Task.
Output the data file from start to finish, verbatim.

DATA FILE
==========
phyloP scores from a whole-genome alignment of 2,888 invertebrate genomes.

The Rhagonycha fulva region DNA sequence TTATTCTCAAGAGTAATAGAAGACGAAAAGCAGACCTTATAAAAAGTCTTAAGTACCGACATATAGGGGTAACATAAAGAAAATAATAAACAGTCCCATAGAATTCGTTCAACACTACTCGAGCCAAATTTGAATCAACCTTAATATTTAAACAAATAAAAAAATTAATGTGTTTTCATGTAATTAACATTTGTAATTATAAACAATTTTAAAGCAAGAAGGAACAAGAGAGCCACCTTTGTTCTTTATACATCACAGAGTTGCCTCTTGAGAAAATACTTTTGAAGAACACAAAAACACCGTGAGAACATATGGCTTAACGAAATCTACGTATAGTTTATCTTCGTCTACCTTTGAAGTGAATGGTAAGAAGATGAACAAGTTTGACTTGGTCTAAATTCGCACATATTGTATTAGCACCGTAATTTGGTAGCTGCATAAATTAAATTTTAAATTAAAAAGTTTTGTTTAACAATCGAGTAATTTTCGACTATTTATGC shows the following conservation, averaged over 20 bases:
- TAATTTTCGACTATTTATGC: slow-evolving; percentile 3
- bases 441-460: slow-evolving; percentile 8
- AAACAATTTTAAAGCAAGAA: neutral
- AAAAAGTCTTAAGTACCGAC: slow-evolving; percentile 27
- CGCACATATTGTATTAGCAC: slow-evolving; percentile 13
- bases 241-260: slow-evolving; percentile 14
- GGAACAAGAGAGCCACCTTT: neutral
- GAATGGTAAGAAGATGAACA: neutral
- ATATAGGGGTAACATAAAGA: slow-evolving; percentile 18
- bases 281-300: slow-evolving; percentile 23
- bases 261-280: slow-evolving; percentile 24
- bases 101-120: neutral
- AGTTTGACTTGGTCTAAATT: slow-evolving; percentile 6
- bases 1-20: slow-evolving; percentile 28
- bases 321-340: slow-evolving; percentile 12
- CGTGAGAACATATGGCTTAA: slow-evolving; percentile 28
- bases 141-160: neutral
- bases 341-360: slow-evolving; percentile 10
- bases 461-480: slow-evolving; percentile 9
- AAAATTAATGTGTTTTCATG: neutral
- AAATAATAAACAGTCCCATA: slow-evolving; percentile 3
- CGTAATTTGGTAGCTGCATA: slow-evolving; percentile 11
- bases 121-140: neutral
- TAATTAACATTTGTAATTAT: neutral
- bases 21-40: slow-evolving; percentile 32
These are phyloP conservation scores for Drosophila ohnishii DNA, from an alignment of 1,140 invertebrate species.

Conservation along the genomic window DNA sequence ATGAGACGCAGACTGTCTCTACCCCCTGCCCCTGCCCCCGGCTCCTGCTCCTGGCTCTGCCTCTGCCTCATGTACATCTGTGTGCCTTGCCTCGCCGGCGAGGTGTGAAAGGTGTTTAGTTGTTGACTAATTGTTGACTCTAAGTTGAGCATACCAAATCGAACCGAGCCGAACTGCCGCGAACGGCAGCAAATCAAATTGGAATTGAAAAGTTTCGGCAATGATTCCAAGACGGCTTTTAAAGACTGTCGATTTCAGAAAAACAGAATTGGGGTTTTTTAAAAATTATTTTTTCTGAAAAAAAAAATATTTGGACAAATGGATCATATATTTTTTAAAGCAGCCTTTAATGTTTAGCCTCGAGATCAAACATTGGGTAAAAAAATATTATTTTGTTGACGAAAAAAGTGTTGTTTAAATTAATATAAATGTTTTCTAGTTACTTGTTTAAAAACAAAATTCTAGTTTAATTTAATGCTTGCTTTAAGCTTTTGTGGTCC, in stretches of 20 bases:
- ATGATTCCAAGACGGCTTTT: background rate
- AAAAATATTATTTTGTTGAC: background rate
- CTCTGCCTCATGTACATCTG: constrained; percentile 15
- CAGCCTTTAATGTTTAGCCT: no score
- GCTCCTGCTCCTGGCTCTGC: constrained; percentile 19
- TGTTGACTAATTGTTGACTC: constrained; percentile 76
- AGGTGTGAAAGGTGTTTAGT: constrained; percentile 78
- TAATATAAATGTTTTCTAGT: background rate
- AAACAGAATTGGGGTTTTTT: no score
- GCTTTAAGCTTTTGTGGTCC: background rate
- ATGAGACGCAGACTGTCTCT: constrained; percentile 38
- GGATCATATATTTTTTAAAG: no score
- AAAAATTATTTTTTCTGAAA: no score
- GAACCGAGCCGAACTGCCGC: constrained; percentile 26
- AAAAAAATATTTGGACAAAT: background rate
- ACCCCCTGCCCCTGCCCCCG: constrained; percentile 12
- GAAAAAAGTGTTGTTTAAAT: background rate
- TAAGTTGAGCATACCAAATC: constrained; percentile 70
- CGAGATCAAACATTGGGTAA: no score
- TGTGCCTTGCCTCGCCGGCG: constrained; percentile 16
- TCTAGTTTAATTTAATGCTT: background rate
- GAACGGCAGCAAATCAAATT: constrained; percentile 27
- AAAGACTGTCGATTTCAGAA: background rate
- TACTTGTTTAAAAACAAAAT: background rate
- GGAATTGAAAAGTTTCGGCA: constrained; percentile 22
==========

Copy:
phyloP scores from a whole-genome alignment of 2,888 invertebrate genomes.

The Rhagonycha fulva region DNA sequence TTATTCTCAAGAGTAATAGAAGACGAAAAGCAGACCTTATAAAAAGTCTTAAGTACCGACATATAGGGGTAACATAAAGAAAATAATAAACAGTCCCATAGAATTCGTTCAACACTACTCGAGCCAAATTTGAATCAACCTTAATATTTAAACAAATAAAAAAATTAATGTGTTTTCATGTAATTAACATTTGTAATTATAAACAATTTTAAAGCAAGAAGGAACAAGAGAGCCACCTTTGTTCTTTATACATCACAGAGTTGCCTCTTGAGAAAATACTTTTGAAGAACACAAAAACACCGTGAGAACATATGGCTTAACGAAATCTACGTATAGTTTATCTTCGTCTACCTTTGAAGTGAATGGTAAGAAGATGAACAAGTTTGACTTGGTCTAAATTCGCACATATTGTATTAGCACCGTAATTTGGTAGCTGCATAAATTAAATTTTAAATTAAAAAGTTTTGTTTAACAATCGAGTAATTTTCGACTATTTATGC shows the following conservation, averaged over 20 bases:
- TAATTTTCGACTATTTATGC: slow-evolving; percentile 3
- bases 441-460: slow-evolving; percentile 8
- AAACAATTTTAAAGCAAGAA: neutral
- AAAAAGTCTTAAGTACCGAC: slow-evolving; percentile 27
- CGCACATATTGTATTAGCAC: slow-evolving; percentile 13
- bases 241-260: slow-evolving; percentile 14
- GGAACAAGAGAGCCACCTTT: neutral
- GAATGGTAAGAAGATGAACA: neutral
- ATATAGGGGTAACATAAAGA: slow-evolving; percentile 18
- bases 281-300: slow-evolving; percentile 23
- bases 261-280: slow-evolving; percentile 24
- bases 101-120: neutral
- AGTTTGACTTGGTCTAAATT: slow-evolving; percentile 6
- bases 1-20: slow-evolving; percentile 28
- bases 321-340: slow-evolving; percentile 12
- CGTGAGAACATATGGCTTAA: slow-evolving; percentile 28
- bases 141-160: neutral
- bases 341-360: slow-evolving; percentile 10
- bases 461-480: slow-evolving; percentile 9
- AAAATTAATGTGTTTTCATG: neutral
- AAATAATAAACAGTCCCATA: slow-evolving; percentile 3
- CGTAATTTGGTAGCTGCATA: slow-evolving; percentile 11
- bases 121-140: neutral
- TAATTAACATTTGTAATTAT: neutral
- bases 21-40: slow-evolving; percentile 32
These are phyloP conservation scores for Drosophila ohnishii DNA, from an alignment of 1,140 invertebrate species.

Conservation along the genomic window DNA sequence ATGAGACGCAGACTGTCTCTACCCCCTGCCCCTGCCCCCGGCTCCTGCTCCTGGCTCTGCCTCTGCCTCATGTACATCTGTGTGCCTTGCCTCGCCGGCGAGGTGTGAAAGGTGTTTAGTTGTTGACTAATTGTTGACTCTAAGTTGAGCATACCAAATCGAACCGAGCCGAACTGCCGCGAACGGCAGCAAATCAAATTGGAATTGAAAAGTTTCGGCAATGATTCCAAGACGGCTTTTAAAGACTGTCGATTTCAGAAAAACAGAATTGGGGTTTTTTAAAAATTATTTTTTCTGAAAAAAAAAATATTTGGACAAATGGATCATATATTTTTTAAAGCAGCCTTTAATGTTTAGCCTCGAGATCAAACATTGGGTAAAAAAATATTATTTTGTTGACGAAAAAAGTGTTGTTTAAATTAATATAAATGTTTTCTAGTTACTTGTTTAAAAACAAAATTCTAGTTTAATTTAATGCTTGCTTTAAGCTTTTGTGGTCC, in stretches of 20 bases:
- ATGATTCCAAGACGGCTTTT: background rate
- AAAAATATTATTTTGTTGAC: background rate
- CTCTGCCTCATGTACATCTG: constrained; percentile 15
- CAGCCTTTAATGTTTAGCCT: no score
- GCTCCTGCTCCTGGCTCTGC: constrained; percentile 19
- TGTTGACTAATTGTTGACTC: constrained; percentile 76
- AGGTGTGAAAGGTGTTTAGT: constrained; percentile 78
- TAATATAAATGTTTTCTAGT: background rate
- AAACAGAATTGGGGTTTTTT: no score
- GCTTTAAGCTTTTGTGGTCC: background rate
- ATGAGACGCAGACTGTCTCT: constrained; percentile 38
- GGATCATATATTTTTTAAAG: no score
- AAAAATTATTTTTTCTGAAA: no score
- GAACCGAGCCGAACTGCCGC: constrained; percentile 26
- AAAAAAATATTTGGACAAAT: background rate
- ACCCCCTGCCCCTGCCCCCG: constrained; percentile 12
- GAAAAAAGTGTTGTTTAAAT: background rate
- TAAGTTGAGCATACCAAATC: constrained; percentile 70
- CGAGATCAAACATTGGGTAA: no score
- TGTGCCTTGCCTCGCCGGCG: constrained; percentile 16
- TCTAGTTTAATTTAATGCTT: background rate
- GAACGGCAGCAAATCAAATT: constrained; percentile 27
- AAAGACTGTCGATTTCAGAA: background rate
- TACTTGTTTAAAAACAAAAT: background rate
- GGAATTGAAAAGTTTCGGCA: constrained; percentile 22